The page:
As a business owner, there are a lot of things on your plate. Understanding what’s important about your WordPress website can be time consuming. These tips are designed to help you manage WordPress with the limited time you have.
1. Always test before going live.
Whenever you want to create a new page, post, or edit something already published, it can be tempting just to put it all together and publish. The problem with this, however, occurs when you find an issue with the page after you have published your changes.
Once a page is live it is available for people to find and web search engines to crawl. You cannot take down a published page without creating a redirect error page (known as a 404 page). This problem can be solved by creating a redirect path that connects the broken page link to a different page, but it does take work to redirect it properly.
2. Preview is your best friend.
Whenever you are making changes to your text, adding a button, or inserting images, it is important to preview your work before saving. The preview button allows you to see what your page will look like on your website once it is has been published. The preview page is also where you can test that all your links and buttons work.
When working with images, the preview option is vital. Many times WordPress does not present an image in your text editor the same way that it will appear on your website. Previewing your revisions will ensure that you catch text covered by your image, improper formatting due a spatial changes on the site, and images that are too large or too small.
3. Utilize your revisions history.
When you are creating a new draft web page, you want to save your updates as you create them. This can be a problem if you save a change that you did not want. The fastest way to find your revisions section is to press Ctrl and “f” (CMD + F on a Mac) at the same time.
Now you can type “revision” in the search box that appears. Your browser will then highlight anywhere that word is present. After finding your revisions section, clicking through will bring you to all the previous revisions of a draft you have created. You can select the draft you would like to restore in order to obtain the previous version of your content.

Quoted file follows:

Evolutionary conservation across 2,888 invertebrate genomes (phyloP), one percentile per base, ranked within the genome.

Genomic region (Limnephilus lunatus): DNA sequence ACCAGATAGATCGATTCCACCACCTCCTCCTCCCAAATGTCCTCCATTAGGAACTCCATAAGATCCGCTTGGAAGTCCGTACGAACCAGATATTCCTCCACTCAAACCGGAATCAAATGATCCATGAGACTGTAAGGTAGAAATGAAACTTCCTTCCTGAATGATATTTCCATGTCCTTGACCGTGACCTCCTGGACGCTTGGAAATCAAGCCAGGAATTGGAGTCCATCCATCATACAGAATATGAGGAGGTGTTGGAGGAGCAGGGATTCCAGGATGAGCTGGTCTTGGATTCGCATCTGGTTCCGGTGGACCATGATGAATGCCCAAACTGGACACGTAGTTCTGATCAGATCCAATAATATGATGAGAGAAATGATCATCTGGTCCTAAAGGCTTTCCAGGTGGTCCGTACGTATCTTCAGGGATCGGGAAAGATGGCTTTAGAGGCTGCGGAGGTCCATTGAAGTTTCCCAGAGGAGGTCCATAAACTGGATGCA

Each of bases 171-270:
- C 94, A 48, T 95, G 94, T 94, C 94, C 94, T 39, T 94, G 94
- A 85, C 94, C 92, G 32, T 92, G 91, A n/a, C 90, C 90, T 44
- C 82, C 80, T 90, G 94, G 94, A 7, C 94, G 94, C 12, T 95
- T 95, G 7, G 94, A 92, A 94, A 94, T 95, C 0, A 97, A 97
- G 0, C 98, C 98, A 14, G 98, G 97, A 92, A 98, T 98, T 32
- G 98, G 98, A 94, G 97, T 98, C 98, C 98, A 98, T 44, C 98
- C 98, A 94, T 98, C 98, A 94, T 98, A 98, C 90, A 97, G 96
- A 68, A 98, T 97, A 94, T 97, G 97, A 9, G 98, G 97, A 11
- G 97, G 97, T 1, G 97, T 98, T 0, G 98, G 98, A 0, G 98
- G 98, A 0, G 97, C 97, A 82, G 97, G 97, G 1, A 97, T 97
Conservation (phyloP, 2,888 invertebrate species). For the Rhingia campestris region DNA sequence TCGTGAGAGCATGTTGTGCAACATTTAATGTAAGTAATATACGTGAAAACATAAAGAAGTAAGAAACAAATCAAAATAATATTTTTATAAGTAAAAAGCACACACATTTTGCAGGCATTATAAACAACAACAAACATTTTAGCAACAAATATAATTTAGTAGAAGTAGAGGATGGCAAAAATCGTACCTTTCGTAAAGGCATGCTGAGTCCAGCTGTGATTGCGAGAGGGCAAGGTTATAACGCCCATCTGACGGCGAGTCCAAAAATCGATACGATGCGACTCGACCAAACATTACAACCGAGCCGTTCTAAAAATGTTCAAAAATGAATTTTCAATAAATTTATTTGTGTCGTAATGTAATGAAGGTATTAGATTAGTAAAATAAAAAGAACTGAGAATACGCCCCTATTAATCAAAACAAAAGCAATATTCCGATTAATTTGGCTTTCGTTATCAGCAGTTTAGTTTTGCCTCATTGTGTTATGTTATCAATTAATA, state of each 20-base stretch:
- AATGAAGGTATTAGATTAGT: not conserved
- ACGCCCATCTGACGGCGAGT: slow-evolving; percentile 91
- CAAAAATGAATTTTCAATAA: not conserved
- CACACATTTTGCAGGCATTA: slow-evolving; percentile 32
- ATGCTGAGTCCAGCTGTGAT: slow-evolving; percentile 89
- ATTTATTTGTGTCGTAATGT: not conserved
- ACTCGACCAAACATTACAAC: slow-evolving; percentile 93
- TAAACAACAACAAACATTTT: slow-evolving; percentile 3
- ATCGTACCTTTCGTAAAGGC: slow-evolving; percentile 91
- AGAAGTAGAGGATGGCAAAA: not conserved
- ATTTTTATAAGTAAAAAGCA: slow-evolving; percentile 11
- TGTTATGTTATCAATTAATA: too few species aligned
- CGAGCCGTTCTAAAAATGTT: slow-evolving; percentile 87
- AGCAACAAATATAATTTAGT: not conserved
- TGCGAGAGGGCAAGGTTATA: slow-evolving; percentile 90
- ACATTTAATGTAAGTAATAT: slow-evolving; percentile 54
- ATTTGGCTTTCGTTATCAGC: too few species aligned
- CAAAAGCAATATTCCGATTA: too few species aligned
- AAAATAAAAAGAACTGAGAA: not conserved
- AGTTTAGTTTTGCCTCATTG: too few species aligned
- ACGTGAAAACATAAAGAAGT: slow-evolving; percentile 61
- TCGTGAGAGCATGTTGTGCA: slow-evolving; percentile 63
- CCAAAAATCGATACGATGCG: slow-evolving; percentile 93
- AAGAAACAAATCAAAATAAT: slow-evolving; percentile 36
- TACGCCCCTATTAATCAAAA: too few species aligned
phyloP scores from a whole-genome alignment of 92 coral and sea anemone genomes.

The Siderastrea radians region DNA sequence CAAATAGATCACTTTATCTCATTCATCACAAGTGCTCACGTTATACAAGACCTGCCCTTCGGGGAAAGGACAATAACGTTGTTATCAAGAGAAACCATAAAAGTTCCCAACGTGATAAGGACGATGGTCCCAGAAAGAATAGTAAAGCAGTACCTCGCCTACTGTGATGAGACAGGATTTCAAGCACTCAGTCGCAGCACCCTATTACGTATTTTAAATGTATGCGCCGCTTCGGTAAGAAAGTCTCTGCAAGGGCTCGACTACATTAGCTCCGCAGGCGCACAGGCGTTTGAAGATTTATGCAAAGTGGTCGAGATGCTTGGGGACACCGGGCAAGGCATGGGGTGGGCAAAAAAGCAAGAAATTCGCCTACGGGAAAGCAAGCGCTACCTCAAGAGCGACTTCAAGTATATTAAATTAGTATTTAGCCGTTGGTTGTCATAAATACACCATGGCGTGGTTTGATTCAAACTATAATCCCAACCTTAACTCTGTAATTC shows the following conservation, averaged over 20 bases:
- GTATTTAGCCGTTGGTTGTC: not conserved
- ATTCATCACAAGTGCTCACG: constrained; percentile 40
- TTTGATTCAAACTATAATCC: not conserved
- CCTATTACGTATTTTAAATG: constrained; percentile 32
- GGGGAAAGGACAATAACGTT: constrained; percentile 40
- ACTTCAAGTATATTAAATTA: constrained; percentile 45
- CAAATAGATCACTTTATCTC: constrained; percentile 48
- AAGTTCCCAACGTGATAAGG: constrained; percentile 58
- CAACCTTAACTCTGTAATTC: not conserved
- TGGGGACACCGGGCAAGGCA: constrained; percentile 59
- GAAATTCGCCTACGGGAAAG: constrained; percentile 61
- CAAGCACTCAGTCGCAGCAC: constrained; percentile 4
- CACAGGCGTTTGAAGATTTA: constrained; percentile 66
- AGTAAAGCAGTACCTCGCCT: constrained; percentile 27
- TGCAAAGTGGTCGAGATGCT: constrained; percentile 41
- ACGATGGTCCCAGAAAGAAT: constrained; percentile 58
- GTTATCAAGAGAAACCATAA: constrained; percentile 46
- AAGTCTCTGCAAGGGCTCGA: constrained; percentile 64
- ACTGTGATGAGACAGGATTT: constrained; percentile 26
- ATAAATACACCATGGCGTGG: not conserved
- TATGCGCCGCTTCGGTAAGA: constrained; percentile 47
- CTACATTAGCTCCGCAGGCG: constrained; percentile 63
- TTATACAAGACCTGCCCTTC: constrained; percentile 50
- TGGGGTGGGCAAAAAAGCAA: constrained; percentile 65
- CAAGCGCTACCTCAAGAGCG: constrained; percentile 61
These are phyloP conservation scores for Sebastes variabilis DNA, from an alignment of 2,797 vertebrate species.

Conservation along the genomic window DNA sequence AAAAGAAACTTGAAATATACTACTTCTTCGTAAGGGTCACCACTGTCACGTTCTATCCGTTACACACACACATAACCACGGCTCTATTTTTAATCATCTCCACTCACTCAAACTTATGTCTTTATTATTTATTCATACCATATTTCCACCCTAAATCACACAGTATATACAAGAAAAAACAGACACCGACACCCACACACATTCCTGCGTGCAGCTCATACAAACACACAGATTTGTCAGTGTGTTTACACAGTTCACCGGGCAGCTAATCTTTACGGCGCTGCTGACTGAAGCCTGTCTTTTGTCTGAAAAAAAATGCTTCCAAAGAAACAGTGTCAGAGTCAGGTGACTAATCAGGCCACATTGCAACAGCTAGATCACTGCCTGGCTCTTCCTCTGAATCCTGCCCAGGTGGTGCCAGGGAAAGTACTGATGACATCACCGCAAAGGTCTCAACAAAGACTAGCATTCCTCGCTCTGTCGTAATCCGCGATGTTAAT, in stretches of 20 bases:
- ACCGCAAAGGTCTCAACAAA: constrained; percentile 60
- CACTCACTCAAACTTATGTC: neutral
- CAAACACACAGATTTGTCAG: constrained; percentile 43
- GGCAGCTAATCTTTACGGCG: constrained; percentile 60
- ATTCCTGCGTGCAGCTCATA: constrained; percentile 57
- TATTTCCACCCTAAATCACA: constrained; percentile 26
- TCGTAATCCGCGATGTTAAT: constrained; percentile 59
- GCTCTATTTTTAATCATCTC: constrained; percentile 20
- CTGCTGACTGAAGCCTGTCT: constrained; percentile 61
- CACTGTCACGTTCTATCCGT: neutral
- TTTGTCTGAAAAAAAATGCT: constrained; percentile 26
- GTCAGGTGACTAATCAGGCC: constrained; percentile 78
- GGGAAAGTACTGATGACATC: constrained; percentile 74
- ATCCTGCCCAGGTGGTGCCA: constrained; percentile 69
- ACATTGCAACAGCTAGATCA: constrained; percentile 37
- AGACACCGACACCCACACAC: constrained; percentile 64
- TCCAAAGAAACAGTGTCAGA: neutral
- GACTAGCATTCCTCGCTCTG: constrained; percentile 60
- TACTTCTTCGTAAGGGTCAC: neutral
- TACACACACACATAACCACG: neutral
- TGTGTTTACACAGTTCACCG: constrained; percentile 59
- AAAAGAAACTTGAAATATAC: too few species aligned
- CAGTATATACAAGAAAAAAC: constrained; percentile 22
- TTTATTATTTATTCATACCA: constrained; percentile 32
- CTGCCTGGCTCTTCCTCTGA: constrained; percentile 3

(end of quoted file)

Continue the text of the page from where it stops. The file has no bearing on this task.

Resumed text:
4. Backup before you update.
You should never make an update without first backing up your site. This is important because many new updates have glitches that have not yet been detected. A website glitch can result in you losing some of your content, or creating a conflict with one of your plugins.
If you find a problem in your site, document when it was discovered, and review any previous changes you made to the site to identify what action created the issue. Creating a backup is also important for image updates. Be careful what you delete from your WordPress media library, because it could cause broken links with any page that used the image you took out of your media library.
5. Update your password regularly.
This might not exactly sound like the most glamorous part of having a website, but your site security is vital to protecting your online presence and brand.
If you are like most small business owners, cybersecurity is not something that you have on the top of your radar. In fact, a 2012 Symantec survey revealed that 83% of small to medium sized business owners do not have a cybersecurity plan in place.
“Almost 40 percent of the over 1 billion cyberattacks Symantec prevented in the first three months of 2012 targeted companies with less than 500 employees. And for the small, poorly protected companies that suffer an attack, it’s often fatal to their business.
-Brian Burch, vice president of Americas Marketing for SMB, at Symantec“
Don’t let a hack ruin your business opportunities, change your password regularly.
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